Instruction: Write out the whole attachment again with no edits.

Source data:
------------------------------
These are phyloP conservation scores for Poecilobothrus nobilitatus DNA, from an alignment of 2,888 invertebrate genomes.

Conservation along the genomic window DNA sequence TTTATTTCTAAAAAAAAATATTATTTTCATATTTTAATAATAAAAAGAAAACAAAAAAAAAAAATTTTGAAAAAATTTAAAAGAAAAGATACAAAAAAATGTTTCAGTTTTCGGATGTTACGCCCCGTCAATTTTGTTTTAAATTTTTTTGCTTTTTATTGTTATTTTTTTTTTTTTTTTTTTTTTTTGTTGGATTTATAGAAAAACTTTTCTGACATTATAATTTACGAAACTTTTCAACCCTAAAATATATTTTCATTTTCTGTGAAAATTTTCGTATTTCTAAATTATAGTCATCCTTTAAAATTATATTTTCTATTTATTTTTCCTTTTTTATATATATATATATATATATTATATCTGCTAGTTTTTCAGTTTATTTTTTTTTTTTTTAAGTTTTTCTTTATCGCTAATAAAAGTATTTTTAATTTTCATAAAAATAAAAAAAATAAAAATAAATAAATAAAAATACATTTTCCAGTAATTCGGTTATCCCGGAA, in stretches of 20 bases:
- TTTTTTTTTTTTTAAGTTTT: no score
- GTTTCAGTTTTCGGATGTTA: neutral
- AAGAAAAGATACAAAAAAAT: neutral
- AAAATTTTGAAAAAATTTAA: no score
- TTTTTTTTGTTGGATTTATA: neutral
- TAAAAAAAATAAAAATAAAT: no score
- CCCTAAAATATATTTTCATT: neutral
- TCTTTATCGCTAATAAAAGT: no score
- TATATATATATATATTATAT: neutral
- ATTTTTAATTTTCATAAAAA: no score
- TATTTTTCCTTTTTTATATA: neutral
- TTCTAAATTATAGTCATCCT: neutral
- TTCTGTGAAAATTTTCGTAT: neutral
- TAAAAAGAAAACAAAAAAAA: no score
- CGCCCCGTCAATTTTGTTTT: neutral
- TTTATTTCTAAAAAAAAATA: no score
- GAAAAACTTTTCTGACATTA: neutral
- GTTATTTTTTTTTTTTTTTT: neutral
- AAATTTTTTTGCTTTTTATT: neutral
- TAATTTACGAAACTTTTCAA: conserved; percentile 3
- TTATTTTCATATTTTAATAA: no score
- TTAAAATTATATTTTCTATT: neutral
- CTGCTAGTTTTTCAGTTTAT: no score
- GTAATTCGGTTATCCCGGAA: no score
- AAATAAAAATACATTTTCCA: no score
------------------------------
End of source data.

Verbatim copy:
These are phyloP conservation scores for Poecilobothrus nobilitatus DNA, from an alignment of 2,888 invertebrate genomes.

Conservation along the genomic window DNA sequence TTTATTTCTAAAAAAAAATATTATTTTCATATTTTAATAATAAAAAGAAAACAAAAAAAAAAAATTTTGAAAAAATTTAAAAGAAAAGATACAAAAAAATGTTTCAGTTTTCGGATGTTACGCCCCGTCAATTTTGTTTTAAATTTTTTTGCTTTTTATTGTTATTTTTTTTTTTTTTTTTTTTTTTTGTTGGATTTATAGAAAAACTTTTCTGACATTATAATTTACGAAACTTTTCAACCCTAAAATATATTTTCATTTTCTGTGAAAATTTTCGTATTTCTAAATTATAGTCATCCTTTAAAATTATATTTTCTATTTATTTTTCCTTTTTTATATATATATATATATATATTATATCTGCTAGTTTTTCAGTTTATTTTTTTTTTTTTTAAGTTTTTCTTTATCGCTAATAAAAGTATTTTTAATTTTCATAAAAATAAAAAAAATAAAAATAAATAAATAAAAATACATTTTCCAGTAATTCGGTTATCCCGGAA, in stretches of 20 bases:
- TTTTTTTTTTTTTAAGTTTT: no score
- GTTTCAGTTTTCGGATGTTA: neutral
- AAGAAAAGATACAAAAAAAT: neutral
- AAAATTTTGAAAAAATTTAA: no score
- TTTTTTTTGTTGGATTTATA: neutral
- TAAAAAAAATAAAAATAAAT: no score
- CCCTAAAATATATTTTCATT: neutral
- TCTTTATCGCTAATAAAAGT: no score
- TATATATATATATATTATAT: neutral
- ATTTTTAATTTTCATAAAAA: no score
- TATTTTTCCTTTTTTATATA: neutral
- TTCTAAATTATAGTCATCCT: neutral
- TTCTGTGAAAATTTTCGTAT: neutral
- TAAAAAGAAAACAAAAAAAA: no score
- CGCCCCGTCAATTTTGTTTT: neutral
- TTTATTTCTAAAAAAAAATA: no score
- GAAAAACTTTTCTGACATTA: neutral
- GTTATTTTTTTTTTTTTTTT: neutral
- AAATTTTTTTGCTTTTTATT: neutral
- TAATTTACGAAACTTTTCAA: conserved; percentile 3
- TTATTTTCATATTTTAATAA: no score
- TTAAAATTATATTTTCTATT: neutral
- CTGCTAGTTTTTCAGTTTAT: no score
- GTAATTCGGTTATCCCGGAA: no score
- AAATAAAAATACATTTTCCA: no score